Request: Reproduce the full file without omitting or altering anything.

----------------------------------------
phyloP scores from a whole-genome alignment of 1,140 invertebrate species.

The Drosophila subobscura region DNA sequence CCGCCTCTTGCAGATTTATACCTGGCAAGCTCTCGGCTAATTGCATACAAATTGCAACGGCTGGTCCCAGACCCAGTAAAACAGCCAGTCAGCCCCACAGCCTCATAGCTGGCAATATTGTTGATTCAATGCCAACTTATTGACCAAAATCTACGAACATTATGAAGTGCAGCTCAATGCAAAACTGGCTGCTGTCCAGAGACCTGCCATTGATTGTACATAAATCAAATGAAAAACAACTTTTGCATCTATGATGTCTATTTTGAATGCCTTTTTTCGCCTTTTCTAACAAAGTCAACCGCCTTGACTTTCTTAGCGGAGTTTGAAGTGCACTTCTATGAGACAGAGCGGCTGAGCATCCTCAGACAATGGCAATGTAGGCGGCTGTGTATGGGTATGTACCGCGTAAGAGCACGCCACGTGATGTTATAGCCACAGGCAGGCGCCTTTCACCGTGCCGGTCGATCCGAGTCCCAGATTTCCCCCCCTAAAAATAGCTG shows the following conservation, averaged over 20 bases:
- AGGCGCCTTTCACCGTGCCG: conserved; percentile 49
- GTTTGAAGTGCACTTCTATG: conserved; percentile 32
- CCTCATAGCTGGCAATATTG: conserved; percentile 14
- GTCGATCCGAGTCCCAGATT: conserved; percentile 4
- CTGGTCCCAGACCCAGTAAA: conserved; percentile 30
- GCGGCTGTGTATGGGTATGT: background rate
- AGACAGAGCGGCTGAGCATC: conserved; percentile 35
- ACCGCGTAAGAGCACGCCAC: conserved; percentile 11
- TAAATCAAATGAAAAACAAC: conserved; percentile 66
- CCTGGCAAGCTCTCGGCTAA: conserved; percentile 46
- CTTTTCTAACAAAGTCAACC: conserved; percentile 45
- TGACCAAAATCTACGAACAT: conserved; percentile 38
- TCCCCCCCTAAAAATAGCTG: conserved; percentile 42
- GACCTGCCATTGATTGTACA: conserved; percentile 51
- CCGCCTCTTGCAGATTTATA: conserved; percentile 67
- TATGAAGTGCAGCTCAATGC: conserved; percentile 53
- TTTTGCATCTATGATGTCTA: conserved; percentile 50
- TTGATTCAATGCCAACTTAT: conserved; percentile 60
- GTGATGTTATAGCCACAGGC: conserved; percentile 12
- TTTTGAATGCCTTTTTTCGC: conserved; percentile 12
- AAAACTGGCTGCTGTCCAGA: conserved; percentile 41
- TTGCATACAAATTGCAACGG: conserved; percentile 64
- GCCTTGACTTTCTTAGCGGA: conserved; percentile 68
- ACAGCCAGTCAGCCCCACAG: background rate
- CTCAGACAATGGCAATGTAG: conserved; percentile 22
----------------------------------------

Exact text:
phyloP scores from a whole-genome alignment of 1,140 invertebrate species.

The Drosophila subobscura region DNA sequence CCGCCTCTTGCAGATTTATACCTGGCAAGCTCTCGGCTAATTGCATACAAATTGCAACGGCTGGTCCCAGACCCAGTAAAACAGCCAGTCAGCCCCACAGCCTCATAGCTGGCAATATTGTTGATTCAATGCCAACTTATTGACCAAAATCTACGAACATTATGAAGTGCAGCTCAATGCAAAACTGGCTGCTGTCCAGAGACCTGCCATTGATTGTACATAAATCAAATGAAAAACAACTTTTGCATCTATGATGTCTATTTTGAATGCCTTTTTTCGCCTTTTCTAACAAAGTCAACCGCCTTGACTTTCTTAGCGGAGTTTGAAGTGCACTTCTATGAGACAGAGCGGCTGAGCATCCTCAGACAATGGCAATGTAGGCGGCTGTGTATGGGTATGTACCGCGTAAGAGCACGCCACGTGATGTTATAGCCACAGGCAGGCGCCTTTCACCGTGCCGGTCGATCCGAGTCCCAGATTTCCCCCCCTAAAAATAGCTG shows the following conservation, averaged over 20 bases:
- AGGCGCCTTTCACCGTGCCG: conserved; percentile 49
- GTTTGAAGTGCACTTCTATG: conserved; percentile 32
- CCTCATAGCTGGCAATATTG: conserved; percentile 14
- GTCGATCCGAGTCCCAGATT: conserved; percentile 4
- CTGGTCCCAGACCCAGTAAA: conserved; percentile 30
- GCGGCTGTGTATGGGTATGT: background rate
- AGACAGAGCGGCTGAGCATC: conserved; percentile 35
- ACCGCGTAAGAGCACGCCAC: conserved; percentile 11
- TAAATCAAATGAAAAACAAC: conserved; percentile 66
- CCTGGCAAGCTCTCGGCTAA: conserved; percentile 46
- CTTTTCTAACAAAGTCAACC: conserved; percentile 45
- TGACCAAAATCTACGAACAT: conserved; percentile 38
- TCCCCCCCTAAAAATAGCTG: conserved; percentile 42
- GACCTGCCATTGATTGTACA: conserved; percentile 51
- CCGCCTCTTGCAGATTTATA: conserved; percentile 67
- TATGAAGTGCAGCTCAATGC: conserved; percentile 53
- TTTTGCATCTATGATGTCTA: conserved; percentile 50
- TTGATTCAATGCCAACTTAT: conserved; percentile 60
- GTGATGTTATAGCCACAGGC: conserved; percentile 12
- TTTTGAATGCCTTTTTTCGC: conserved; percentile 12
- AAAACTGGCTGCTGTCCAGA: conserved; percentile 41
- TTGCATACAAATTGCAACGG: conserved; percentile 64
- GCCTTGACTTTCTTAGCGGA: conserved; percentile 68
- ACAGCCAGTCAGCCCCACAG: background rate
- CTCAGACAATGGCAATGTAG: conserved; percentile 22